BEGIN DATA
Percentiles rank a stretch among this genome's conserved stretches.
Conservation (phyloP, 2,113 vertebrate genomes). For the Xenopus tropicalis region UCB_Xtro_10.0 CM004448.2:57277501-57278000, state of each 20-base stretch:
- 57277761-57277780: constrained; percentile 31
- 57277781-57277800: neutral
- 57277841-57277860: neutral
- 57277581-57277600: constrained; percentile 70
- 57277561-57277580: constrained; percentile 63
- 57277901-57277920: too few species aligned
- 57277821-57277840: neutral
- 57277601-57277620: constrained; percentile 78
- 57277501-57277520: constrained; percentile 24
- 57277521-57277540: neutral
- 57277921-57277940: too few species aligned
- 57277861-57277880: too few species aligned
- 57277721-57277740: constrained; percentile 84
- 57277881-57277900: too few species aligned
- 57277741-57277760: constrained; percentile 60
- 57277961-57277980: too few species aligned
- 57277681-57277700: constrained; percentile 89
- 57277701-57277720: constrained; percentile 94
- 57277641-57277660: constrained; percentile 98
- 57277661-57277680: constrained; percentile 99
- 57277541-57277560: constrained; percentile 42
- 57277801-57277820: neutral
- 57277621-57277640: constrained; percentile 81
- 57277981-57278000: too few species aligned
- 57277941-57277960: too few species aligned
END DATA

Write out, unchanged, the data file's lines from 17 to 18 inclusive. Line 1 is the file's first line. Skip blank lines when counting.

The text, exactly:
- 57277741-57277760: constrained; percentile 60
- 57277961-57277980: too few species aligned